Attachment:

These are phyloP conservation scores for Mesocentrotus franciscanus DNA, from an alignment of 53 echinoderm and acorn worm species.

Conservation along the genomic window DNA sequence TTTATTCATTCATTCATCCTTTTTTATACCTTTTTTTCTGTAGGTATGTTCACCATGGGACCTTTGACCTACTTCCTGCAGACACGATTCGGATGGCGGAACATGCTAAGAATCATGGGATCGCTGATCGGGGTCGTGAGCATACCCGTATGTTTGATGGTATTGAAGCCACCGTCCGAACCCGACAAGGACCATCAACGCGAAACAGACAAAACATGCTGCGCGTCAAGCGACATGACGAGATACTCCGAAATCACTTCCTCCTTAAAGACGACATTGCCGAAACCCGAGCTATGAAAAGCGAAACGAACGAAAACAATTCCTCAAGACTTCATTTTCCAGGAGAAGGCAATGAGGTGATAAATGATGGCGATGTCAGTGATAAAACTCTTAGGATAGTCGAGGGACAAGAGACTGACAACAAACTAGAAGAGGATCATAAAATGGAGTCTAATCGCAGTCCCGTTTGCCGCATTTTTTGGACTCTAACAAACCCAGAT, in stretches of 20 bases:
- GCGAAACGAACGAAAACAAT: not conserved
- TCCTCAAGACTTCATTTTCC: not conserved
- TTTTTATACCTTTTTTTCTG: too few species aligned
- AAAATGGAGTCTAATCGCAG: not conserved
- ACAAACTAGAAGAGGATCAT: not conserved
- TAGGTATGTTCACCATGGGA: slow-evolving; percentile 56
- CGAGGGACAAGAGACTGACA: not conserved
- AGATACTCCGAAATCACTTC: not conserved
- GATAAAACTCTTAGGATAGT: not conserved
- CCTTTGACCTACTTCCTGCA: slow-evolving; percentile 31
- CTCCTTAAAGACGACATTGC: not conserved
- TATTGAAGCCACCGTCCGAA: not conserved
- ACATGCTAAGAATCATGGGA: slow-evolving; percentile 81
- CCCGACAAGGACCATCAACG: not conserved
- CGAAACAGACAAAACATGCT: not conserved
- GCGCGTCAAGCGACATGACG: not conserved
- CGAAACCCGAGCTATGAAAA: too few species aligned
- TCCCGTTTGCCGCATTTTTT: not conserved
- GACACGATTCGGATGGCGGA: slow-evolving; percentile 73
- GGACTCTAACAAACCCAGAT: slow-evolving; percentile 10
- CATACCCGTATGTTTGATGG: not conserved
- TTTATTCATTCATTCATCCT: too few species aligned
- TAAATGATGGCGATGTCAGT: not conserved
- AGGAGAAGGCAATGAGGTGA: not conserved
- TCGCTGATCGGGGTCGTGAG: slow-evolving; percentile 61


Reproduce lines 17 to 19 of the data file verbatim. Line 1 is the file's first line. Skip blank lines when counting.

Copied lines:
- CGAAACAGACAAAACATGCT: not conserved
- GCGCGTCAAGCGACATGACG: not conserved
- CGAAACCCGAGCTATGAAAA: too few species aligned